Chapter 7 | Instructor Responsibilities and Professionalism
Instructor Responsibilities and Professionalism
Since students look to aviation instructors as authorities in their respective areas, it is important that instructors not only know how to teach, but that they project a knowledgeable and professional image. This chapter addresses the responsibilities of aviation instructors in the training process and role as safety advocates, discusses how aviation instructors can enhance their professional image, and offers suggestions and sources of information to assist in professional development.
Aviation Instructor Responsibilities
The job of an aviation instructor is to teach. Previous chapters have discussed how people learn, the teaching process, and teaching methods. As indicated, the learning process can be made easier by helping students learn, providing adequate instruction to meet established standards, measuring student performance against those standards, and emphasizing the positive. [figure 7-1]
figure 7-1. There are five main responsibilities of aviation instructors.
Helping Students Learn
Learning should be an enjoyable experience. By making each lesson a pleasurable experience for the student, the instructor can maintain a high level of student motivation. This does not mean the instructor makes things easy for the student or sacriﬁces standards of performance to please the student. The student experiences satisfaction from doing a good job or from successfully meeting the challenge of a difﬁcult task.
The idea that people must be led to learning by making it easy is a fallacy. Though students might initially be drawn to less difﬁcult tasks, they ultimately devote more effort to activities that bring rewards. The use of standards, and measurement against standards, is key to helping students learn. Meeting standards holds its own satisfaction for students. People want to feel capable; they are proud of the successful achievement of difﬁcult goals.
Learning should be interesting. Knowing the objective of each period of instruction gives meaning and interest to the student as well as the instructor. Not knowing the objective of the lesson often leads to confusion, disinterest, and uneasiness on the part of the student.
Providing Adequate Instruction
To tailor his or her teaching technique to the student, the ﬂight instructor analyzes the student’s personality, thinking, and ability. No two students are alike, and a particular method of instruction cannot be equally effective for all students. The instructor talks with a student at some length to learn about the student’s background, interests, temperament, and way of thinking, and is prepared to change his or her methods of instruction as the student advances through successive stages of training.
An instructor who incorrectly analyzes a student may ﬁnd the instruction does not produce the desired results. For example, the instructor at ﬁrst thinks the student is not a quick learner because that student is quiet and reserved. Such a student may fail to act at the proper time due to lack of self-conﬁdence, even though the situation is correctly understood. In this case, instruction is directed toward developing student self-conﬁdence, rather than drill on ﬂight fundamentals. In another case, too much criticism may discourage a timid person, whereas brisk instruction may force a more diligent application to the learning task. A student requiring more time to learn also requires instructional methods that combine tact, keen perception, and delicate handling. If such a student receives too much help and encouragement, a feeling of incompetence may develop.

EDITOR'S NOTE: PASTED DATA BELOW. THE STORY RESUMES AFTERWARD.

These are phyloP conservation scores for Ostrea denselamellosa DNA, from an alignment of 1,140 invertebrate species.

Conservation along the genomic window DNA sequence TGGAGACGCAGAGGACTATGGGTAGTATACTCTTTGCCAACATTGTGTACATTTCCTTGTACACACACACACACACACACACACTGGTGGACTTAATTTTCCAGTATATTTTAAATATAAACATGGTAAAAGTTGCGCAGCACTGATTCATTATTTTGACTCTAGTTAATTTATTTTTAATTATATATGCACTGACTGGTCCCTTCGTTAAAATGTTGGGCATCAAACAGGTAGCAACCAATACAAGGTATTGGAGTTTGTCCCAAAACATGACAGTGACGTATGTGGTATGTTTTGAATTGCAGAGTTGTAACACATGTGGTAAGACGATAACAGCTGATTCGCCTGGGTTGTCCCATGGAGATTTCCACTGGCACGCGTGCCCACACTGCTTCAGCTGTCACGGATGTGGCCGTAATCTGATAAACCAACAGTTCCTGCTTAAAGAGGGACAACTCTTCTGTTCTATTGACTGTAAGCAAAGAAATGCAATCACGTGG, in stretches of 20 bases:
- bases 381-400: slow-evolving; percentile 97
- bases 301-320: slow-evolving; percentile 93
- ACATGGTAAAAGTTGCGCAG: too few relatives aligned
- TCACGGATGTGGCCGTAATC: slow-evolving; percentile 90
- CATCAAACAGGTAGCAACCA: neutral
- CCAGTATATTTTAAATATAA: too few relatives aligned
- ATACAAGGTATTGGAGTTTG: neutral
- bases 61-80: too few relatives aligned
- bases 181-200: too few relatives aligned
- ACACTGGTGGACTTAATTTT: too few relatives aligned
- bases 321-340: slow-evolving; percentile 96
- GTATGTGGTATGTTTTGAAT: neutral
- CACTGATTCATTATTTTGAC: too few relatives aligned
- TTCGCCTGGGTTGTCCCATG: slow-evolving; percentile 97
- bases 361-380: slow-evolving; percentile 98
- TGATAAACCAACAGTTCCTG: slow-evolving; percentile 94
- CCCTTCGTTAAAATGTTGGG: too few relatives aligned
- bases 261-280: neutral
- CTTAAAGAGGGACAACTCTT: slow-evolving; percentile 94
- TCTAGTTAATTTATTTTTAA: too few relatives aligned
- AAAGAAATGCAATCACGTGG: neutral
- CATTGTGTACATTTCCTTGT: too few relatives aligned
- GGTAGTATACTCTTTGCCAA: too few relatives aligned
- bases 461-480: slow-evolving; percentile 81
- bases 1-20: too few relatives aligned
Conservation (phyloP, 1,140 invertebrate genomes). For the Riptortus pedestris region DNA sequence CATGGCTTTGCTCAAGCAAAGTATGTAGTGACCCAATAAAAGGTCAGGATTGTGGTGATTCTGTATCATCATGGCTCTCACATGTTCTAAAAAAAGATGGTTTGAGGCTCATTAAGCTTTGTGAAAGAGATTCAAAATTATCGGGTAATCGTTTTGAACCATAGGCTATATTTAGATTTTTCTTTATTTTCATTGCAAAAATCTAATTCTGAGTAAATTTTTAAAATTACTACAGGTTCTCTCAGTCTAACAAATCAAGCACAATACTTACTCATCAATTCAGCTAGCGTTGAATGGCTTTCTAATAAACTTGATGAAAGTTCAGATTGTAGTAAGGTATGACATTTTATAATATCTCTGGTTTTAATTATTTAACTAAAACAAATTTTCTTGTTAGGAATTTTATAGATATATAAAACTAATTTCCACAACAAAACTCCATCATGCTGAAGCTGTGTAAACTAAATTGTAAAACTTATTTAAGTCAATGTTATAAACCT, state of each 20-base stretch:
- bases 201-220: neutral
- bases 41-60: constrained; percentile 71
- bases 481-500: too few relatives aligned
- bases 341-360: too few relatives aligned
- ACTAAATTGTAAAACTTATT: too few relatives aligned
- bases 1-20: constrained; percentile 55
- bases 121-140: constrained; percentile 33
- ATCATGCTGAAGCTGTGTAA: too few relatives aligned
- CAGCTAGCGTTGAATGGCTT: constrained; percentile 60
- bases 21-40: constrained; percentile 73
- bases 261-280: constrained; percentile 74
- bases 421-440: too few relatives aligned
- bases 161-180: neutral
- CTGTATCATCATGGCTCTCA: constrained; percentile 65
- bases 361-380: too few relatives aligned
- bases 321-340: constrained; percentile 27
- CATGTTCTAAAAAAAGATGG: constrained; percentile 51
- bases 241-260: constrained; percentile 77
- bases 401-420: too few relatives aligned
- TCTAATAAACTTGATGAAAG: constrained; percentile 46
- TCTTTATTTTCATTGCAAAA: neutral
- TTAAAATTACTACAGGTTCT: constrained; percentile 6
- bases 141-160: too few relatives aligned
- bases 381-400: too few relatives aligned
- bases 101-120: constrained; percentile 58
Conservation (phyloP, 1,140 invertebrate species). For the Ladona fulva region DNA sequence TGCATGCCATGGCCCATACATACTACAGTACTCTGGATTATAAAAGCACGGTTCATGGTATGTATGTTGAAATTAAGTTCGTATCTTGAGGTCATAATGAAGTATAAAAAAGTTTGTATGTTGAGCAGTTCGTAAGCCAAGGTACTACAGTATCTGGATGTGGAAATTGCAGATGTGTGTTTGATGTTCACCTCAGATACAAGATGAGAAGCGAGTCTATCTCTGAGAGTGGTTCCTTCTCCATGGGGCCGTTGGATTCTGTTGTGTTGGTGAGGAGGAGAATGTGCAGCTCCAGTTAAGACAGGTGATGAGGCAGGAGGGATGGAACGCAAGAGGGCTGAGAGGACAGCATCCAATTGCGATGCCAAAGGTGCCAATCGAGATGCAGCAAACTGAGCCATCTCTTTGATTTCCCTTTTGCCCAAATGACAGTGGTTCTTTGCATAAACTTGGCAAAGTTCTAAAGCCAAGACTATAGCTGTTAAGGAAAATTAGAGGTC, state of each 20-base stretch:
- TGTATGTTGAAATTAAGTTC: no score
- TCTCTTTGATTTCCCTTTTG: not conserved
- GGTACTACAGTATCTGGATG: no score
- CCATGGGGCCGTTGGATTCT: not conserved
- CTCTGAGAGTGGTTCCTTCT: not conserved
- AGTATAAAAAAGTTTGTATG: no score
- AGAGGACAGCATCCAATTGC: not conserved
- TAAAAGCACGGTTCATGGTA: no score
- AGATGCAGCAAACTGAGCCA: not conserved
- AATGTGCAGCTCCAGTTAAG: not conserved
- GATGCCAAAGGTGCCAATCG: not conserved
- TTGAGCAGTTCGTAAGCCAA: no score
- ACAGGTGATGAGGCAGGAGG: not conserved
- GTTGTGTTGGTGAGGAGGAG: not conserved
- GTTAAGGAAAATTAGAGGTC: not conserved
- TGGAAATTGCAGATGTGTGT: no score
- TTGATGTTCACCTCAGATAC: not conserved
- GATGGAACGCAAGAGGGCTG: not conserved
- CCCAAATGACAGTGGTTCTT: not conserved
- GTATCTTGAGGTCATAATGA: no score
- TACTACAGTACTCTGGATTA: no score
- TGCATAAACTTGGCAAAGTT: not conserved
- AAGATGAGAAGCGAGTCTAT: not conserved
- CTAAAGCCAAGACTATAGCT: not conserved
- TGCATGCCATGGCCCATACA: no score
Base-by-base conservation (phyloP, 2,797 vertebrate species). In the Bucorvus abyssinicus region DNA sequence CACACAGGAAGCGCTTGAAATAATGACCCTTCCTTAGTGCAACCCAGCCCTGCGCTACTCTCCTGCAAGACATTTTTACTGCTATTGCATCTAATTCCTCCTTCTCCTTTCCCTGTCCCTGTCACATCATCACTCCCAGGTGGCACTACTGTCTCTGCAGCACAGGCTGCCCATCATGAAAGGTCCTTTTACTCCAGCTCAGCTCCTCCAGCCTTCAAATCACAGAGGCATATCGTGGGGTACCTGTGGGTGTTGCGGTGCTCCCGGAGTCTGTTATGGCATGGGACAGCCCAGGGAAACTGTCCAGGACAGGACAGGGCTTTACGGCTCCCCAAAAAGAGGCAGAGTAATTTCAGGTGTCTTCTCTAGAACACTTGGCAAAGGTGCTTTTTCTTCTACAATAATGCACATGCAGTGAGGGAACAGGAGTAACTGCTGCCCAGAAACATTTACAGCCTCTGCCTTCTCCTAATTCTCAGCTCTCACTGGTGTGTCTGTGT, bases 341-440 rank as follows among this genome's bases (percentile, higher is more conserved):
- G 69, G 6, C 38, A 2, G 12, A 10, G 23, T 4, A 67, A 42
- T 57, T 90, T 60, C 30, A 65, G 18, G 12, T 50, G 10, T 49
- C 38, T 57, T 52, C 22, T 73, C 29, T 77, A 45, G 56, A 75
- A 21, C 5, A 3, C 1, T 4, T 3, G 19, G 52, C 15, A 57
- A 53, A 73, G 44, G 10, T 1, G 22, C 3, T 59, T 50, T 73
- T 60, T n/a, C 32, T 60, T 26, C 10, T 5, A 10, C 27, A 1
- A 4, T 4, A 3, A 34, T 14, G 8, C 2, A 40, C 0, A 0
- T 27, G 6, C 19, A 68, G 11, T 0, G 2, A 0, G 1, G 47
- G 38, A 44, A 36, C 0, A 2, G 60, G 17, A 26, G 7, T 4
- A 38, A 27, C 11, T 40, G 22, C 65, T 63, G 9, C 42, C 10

A student whose slow progress is due to discouragement and a lack of conﬁdence should be assigned subgoals that can be attained more easily than the usual learning goals. For this purpose, complex lessons can be separated into elements, and each element practiced until an acceptable performance is achieved before the whole maneuver or operation is attempted. For example, instruction in S-turns may begin with consideration for headings only. Elements of altitude control, drift correction, and coordination can be introduced one at a time. As the student gains conﬁdence and ability, goals are increased in difﬁculty until progress is normal.
Conversely, students who are fast learners can also create challenges for the instructor. Because these students make few mistakes, they may assume that the correction of errors is unimportant. Such overconﬁdence can result in faulty performance. For these students, the instructor constantly raises the standard of performance for each lesson, demanding greater effort. Individuals learn when they are aware of their errors. Students who are permitted to complete every ﬂight lesson without corrections and guidance will not retain what they have practiced as well as those students who have their attention constantly directed to an analysis of their performance. On the other hand, deﬁciencies should not be invented solely for the students’ beneﬁt because unfair criticism immediately destroys their conﬁdence in the instructor.
In some ways, an aviation instructor serves as a practical psychologist. As discussed in chapters 1 and 2, an instructor can meet this responsibility through a careful analysis of and continuing interest in students.
Most new instructors tend to adopt the teaching methods used by their own instructors. The fact that one has learned under a certain system of instruction does not mean that the instructor, though well respected by the former student, used the best method. The new instructor needs to continue to grow in his or her role of instructor, seeking other resources and information to enhance his or her own teaching skills.